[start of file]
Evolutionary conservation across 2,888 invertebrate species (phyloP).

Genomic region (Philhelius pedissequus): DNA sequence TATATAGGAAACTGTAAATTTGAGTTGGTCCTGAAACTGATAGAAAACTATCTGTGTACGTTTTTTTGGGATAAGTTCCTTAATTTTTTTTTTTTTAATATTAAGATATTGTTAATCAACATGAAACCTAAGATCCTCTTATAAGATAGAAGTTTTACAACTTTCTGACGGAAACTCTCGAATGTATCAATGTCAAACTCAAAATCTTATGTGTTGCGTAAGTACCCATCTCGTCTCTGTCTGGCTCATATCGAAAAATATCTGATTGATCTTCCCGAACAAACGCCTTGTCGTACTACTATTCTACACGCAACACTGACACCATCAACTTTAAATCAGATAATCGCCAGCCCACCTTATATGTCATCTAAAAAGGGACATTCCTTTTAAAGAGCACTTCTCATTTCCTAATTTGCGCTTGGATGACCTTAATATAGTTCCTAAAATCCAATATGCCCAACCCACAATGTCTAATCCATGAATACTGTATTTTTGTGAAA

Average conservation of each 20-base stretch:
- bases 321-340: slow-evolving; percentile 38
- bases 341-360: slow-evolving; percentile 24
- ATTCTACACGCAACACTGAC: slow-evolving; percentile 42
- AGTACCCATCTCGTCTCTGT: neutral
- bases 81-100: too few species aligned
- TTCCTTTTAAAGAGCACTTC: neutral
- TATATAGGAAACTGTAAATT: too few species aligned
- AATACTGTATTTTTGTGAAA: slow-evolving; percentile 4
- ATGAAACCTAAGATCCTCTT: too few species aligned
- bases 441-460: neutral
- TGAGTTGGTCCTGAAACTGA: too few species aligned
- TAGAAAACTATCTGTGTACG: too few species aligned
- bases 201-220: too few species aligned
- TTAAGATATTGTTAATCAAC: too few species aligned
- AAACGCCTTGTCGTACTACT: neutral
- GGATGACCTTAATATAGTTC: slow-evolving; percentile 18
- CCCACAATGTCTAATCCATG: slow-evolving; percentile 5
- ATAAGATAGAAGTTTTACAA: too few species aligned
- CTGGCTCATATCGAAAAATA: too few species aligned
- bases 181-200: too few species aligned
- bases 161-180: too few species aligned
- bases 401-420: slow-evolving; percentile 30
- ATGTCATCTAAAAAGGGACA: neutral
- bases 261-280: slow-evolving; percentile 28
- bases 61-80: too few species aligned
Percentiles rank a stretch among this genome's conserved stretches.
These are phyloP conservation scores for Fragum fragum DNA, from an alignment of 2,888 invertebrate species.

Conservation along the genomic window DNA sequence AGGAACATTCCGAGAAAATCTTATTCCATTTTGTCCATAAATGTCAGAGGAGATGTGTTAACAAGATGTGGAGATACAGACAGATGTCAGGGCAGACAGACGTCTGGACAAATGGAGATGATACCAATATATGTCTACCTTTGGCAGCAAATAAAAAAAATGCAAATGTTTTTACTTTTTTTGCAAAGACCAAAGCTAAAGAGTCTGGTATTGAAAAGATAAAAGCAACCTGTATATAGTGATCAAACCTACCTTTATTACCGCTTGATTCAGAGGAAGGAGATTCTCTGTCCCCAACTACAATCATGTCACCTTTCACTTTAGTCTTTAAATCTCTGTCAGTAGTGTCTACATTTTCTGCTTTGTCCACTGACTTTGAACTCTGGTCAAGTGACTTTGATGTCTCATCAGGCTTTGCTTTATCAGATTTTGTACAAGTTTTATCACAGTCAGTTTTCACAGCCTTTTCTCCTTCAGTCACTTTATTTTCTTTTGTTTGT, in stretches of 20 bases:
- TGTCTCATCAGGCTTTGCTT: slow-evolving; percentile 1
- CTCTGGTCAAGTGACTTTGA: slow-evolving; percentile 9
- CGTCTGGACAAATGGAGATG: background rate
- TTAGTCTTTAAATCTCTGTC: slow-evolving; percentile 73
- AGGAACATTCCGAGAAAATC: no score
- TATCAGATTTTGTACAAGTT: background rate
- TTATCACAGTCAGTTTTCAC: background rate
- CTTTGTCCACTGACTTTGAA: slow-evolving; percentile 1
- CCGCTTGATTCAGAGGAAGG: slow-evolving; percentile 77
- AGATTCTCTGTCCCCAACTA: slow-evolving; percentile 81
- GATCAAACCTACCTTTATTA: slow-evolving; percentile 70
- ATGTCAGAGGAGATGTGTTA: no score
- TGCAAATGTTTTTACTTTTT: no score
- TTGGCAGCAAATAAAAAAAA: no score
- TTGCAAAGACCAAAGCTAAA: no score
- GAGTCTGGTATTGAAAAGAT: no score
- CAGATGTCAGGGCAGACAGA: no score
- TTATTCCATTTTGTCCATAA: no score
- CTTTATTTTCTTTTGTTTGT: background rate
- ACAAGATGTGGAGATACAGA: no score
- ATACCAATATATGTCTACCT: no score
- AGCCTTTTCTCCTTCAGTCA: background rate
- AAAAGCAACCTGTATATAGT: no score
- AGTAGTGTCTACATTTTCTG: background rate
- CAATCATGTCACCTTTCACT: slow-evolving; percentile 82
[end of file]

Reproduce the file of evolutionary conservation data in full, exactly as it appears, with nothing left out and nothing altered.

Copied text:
Evolutionary conservation across 2,888 invertebrate species (phyloP).

Genomic region (Philhelius pedissequus): DNA sequence TATATAGGAAACTGTAAATTTGAGTTGGTCCTGAAACTGATAGAAAACTATCTGTGTACGTTTTTTTGGGATAAGTTCCTTAATTTTTTTTTTTTTAATATTAAGATATTGTTAATCAACATGAAACCTAAGATCCTCTTATAAGATAGAAGTTTTACAACTTTCTGACGGAAACTCTCGAATGTATCAATGTCAAACTCAAAATCTTATGTGTTGCGTAAGTACCCATCTCGTCTCTGTCTGGCTCATATCGAAAAATATCTGATTGATCTTCCCGAACAAACGCCTTGTCGTACTACTATTCTACACGCAACACTGACACCATCAACTTTAAATCAGATAATCGCCAGCCCACCTTATATGTCATCTAAAAAGGGACATTCCTTTTAAAGAGCACTTCTCATTTCCTAATTTGCGCTTGGATGACCTTAATATAGTTCCTAAAATCCAATATGCCCAACCCACAATGTCTAATCCATGAATACTGTATTTTTGTGAAA

Average conservation of each 20-base stretch:
- bases 321-340: slow-evolving; percentile 38
- bases 341-360: slow-evolving; percentile 24
- ATTCTACACGCAACACTGAC: slow-evolving; percentile 42
- AGTACCCATCTCGTCTCTGT: neutral
- bases 81-100: too few species aligned
- TTCCTTTTAAAGAGCACTTC: neutral
- TATATAGGAAACTGTAAATT: too few species aligned
- AATACTGTATTTTTGTGAAA: slow-evolving; percentile 4
- ATGAAACCTAAGATCCTCTT: too few species aligned
- bases 441-460: neutral
- TGAGTTGGTCCTGAAACTGA: too few species aligned
- TAGAAAACTATCTGTGTACG: too few species aligned
- bases 201-220: too few species aligned
- TTAAGATATTGTTAATCAAC: too few species aligned
- AAACGCCTTGTCGTACTACT: neutral
- GGATGACCTTAATATAGTTC: slow-evolving; percentile 18
- CCCACAATGTCTAATCCATG: slow-evolving; percentile 5
- ATAAGATAGAAGTTTTACAA: too few species aligned
- CTGGCTCATATCGAAAAATA: too few species aligned
- bases 181-200: too few species aligned
- bases 161-180: too few species aligned
- bases 401-420: slow-evolving; percentile 30
- ATGTCATCTAAAAAGGGACA: neutral
- bases 261-280: slow-evolving; percentile 28
- bases 61-80: too few species aligned
Percentiles rank a stretch among this genome's conserved stretches.
These are phyloP conservation scores for Fragum fragum DNA, from an alignment of 2,888 invertebrate species.

Conservation along the genomic window DNA sequence AGGAACATTCCGAGAAAATCTTATTCCATTTTGTCCATAAATGTCAGAGGAGATGTGTTAACAAGATGTGGAGATACAGACAGATGTCAGGGCAGACAGACGTCTGGACAAATGGAGATGATACCAATATATGTCTACCTTTGGCAGCAAATAAAAAAAATGCAAATGTTTTTACTTTTTTTGCAAAGACCAAAGCTAAAGAGTCTGGTATTGAAAAGATAAAAGCAACCTGTATATAGTGATCAAACCTACCTTTATTACCGCTTGATTCAGAGGAAGGAGATTCTCTGTCCCCAACTACAATCATGTCACCTTTCACTTTAGTCTTTAAATCTCTGTCAGTAGTGTCTACATTTTCTGCTTTGTCCACTGACTTTGAACTCTGGTCAAGTGACTTTGATGTCTCATCAGGCTTTGCTTTATCAGATTTTGTACAAGTTTTATCACAGTCAGTTTTCACAGCCTTTTCTCCTTCAGTCACTTTATTTTCTTTTGTTTGT, in stretches of 20 bases:
- TGTCTCATCAGGCTTTGCTT: slow-evolving; percentile 1
- CTCTGGTCAAGTGACTTTGA: slow-evolving; percentile 9
- CGTCTGGACAAATGGAGATG: background rate
- TTAGTCTTTAAATCTCTGTC: slow-evolving; percentile 73
- AGGAACATTCCGAGAAAATC: no score
- TATCAGATTTTGTACAAGTT: background rate
- TTATCACAGTCAGTTTTCAC: background rate
- CTTTGTCCACTGACTTTGAA: slow-evolving; percentile 1
- CCGCTTGATTCAGAGGAAGG: slow-evolving; percentile 77
- AGATTCTCTGTCCCCAACTA: slow-evolving; percentile 81
- GATCAAACCTACCTTTATTA: slow-evolving; percentile 70
- ATGTCAGAGGAGATGTGTTA: no score
- TGCAAATGTTTTTACTTTTT: no score
- TTGGCAGCAAATAAAAAAAA: no score
- TTGCAAAGACCAAAGCTAAA: no score
- GAGTCTGGTATTGAAAAGAT: no score
- CAGATGTCAGGGCAGACAGA: no score
- TTATTCCATTTTGTCCATAA: no score
- CTTTATTTTCTTTTGTTTGT: background rate
- ACAAGATGTGGAGATACAGA: no score
- ATACCAATATATGTCTACCT: no score
- AGCCTTTTCTCCTTCAGTCA: background rate
- AAAAGCAACCTGTATATAGT: no score
- AGTAGTGTCTACATTTTCTG: background rate
- CAATCATGTCACCTTTCACT: slow-evolving; percentile 82